Pavarotti - Vesti La Giubba
Infidelity, rising up from economic disparity, disrespect, clowns (ah hem…Pagliacci)? Opera, spoken word, music, love, food, and life. The universalities we all consume and know.
Here are the lyrics and audio to Key Glock’s, “Clowns".
Key Glock - Clowns (Clean) (Glockoma)
Thanks for reading! I hope this helps make you laugh or think about things in a new way! Whether you agree or disagree with society’s consensus on privacy, here’s to knowing we have some inalienable truths: gossip, miscommunication, murder, love triangles, and the differences of rich and poor always make for good entertainment. Enjoy! Have a great week! Xo, Melissa
P.S. I threw in some Sinatra for you.
by Grace Young, Adapted by Rachel Wharton
Here’s the NYT link I used. This recipe is super easy and fool-proof. I usually do this on a Sun morning when I can just get into the groove of kneading. I’m currently testing others (just to play with texture). I’ll keep you posted! Enjoy!
2 cups/270 grams all-purpose flour, plus more as needed
¾ teaspoon granulated sugar
⅔ cup/160 grams boiling water
¼ cup/60 grams cold water, plus more as needed
2 teaspoons toasted sesame oil
⅓ cup/26 grams finely minced scallions, patted completely dry
⅔ cup/144 grams vegetable oil, or as needed
In a medium heatproof bowl, stir together the flour and sugar. Pour in the boiling water, quickly mixing everything together with a wooden spoon until the flour absorbs all the water. It will look a bit dry and flaky. Stir in the cold water. A dough should form and begin to pull away from the side of the bowl. If needed, add more cold water a teaspoon at a time. The dough should not be sticky, but dry to the touch.
Dust a work surface with flour. Remove the dough from the bowl and knead until the dough is smooth and elastic, adding more flour if necessary, 3 to 5 minutes. Lightly cover the dough with a clean damp cloth or plastic bag and let it rest for 1 hour.
Redust the work surface with flour and knead the rested dough for a few minutes, or until it is smooth. Divide the dough into four equal pieces and roll into balls. Cover three of them with the damp cloth or plastic, then use a floured rolling pin to roll the fourth into a 7-inch round. Cover the round with the damp cloth or plastic, then roll out the remaining three pieces, keeping any unused dough well covered while you work.
Brush each round very lightly with the sesame oil and sprinkle each with 1/4 teaspoon salt and a quarter of the minced scallions. Tightly roll each circle into a fat rope, then tightly coil each rope so that it looks like a snail’s shell, pinching the end of the rope into the bun so that it seals. Cover the rounds with the damp cloth or plastic wrap, and let them rest for 15 to 20 minutes.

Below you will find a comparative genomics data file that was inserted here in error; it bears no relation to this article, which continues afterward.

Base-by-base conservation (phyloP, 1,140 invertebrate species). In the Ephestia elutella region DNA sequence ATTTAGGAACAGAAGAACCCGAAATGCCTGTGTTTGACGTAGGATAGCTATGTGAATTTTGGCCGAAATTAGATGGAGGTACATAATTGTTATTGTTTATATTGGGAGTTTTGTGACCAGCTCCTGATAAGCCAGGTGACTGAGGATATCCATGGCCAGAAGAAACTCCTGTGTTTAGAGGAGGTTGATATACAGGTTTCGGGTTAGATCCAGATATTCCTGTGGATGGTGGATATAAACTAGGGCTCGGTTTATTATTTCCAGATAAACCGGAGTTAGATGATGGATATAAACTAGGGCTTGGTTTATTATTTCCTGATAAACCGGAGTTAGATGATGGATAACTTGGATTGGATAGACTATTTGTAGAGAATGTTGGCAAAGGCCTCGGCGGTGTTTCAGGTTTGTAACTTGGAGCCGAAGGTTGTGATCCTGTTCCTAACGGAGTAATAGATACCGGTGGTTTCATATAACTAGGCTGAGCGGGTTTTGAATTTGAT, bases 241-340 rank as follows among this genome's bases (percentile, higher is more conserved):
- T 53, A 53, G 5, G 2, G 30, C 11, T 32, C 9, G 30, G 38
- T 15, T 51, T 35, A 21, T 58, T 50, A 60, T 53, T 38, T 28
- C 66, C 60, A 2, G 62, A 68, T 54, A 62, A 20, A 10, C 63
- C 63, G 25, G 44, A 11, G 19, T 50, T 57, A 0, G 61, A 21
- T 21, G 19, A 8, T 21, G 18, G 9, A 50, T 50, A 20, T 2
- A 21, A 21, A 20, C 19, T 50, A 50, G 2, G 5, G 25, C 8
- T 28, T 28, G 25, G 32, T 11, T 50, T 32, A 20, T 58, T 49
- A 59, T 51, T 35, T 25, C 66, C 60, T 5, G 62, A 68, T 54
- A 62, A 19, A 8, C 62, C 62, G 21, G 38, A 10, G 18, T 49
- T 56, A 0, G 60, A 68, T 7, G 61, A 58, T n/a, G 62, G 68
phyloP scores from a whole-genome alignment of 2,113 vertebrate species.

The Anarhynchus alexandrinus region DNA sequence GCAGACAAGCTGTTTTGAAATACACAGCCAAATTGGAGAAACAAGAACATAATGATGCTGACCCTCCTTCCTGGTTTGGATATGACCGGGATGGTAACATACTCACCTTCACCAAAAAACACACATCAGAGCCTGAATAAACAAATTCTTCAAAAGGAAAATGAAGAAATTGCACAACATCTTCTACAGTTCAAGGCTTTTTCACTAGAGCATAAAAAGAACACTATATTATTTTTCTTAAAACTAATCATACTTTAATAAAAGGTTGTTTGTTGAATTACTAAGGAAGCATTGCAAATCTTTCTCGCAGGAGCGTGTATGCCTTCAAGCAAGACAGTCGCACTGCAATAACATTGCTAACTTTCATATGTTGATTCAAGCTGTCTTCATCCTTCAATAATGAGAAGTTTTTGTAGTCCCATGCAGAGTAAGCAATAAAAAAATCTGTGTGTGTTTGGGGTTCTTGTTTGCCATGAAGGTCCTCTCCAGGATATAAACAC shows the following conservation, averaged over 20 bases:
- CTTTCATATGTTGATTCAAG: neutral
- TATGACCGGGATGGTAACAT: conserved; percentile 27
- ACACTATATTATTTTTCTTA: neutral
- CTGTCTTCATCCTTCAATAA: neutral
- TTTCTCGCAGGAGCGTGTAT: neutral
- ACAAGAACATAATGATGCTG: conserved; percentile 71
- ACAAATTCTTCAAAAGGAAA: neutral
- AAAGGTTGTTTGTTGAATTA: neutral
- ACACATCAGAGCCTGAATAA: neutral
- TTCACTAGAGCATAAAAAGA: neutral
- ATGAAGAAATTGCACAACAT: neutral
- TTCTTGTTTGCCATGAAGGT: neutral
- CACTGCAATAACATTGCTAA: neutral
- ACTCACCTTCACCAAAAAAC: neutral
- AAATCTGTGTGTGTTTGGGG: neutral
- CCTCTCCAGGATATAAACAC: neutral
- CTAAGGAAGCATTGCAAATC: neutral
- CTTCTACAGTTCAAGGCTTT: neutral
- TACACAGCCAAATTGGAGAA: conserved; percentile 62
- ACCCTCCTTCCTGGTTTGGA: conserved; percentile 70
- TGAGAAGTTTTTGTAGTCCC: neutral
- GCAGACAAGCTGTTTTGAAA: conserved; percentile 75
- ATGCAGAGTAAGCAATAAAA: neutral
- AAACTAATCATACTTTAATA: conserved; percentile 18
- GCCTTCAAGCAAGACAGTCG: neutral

Redust your work surface with flour and roll each cake out with a floured rolling pin into a 7-inch round. Set aside to fry when the oil is ready. Or, refrigerate in an airtight container dusted with flour for up to 1 day. Let the chilled dough sit at room temperature for a few minutes before frying. You can also stack the rolled dough between parchment paper, wrap tightly in plastic, seal in a resealable plastic freezer bag and freeze for a few weeks. Unwrap and let them come to room temperature, about 15 minutes, before you fry them.
Line a plate or baking sheet with paper towels. Heat the oil in a 14-inch flat-bottomed wok over medium until it is hot but not smoking. Working carefully, as the oil will spatter, add a scallion cake to the bottom of the pan using a metal spatula or tongs, and let it fry until golden brown on the bottom, just a minute or two. Carefully flip the cake over and fry until the other side is golden brown, 30 seconds to 1 minute more. As it fries, adjust the heat to maintain a steady sizzle and lightly press the center of the cake with a metal spatula to make sure the center is cooked through, being careful of oil spatters. Alternatively, heat 1 tablespoon oil in a large skillet over medium-high and pan-fry a round of dough until golden brown and cooked through, about 4 minutes. When the cake is done, transfer it to the paper towels and fry the three remaining cakes, adding 1 tablespoon oil per cake if pan-frying.
Sprinkle the scallion cakes with a little more salt, cut them into 6 to 8 wedges, and serve them immediately.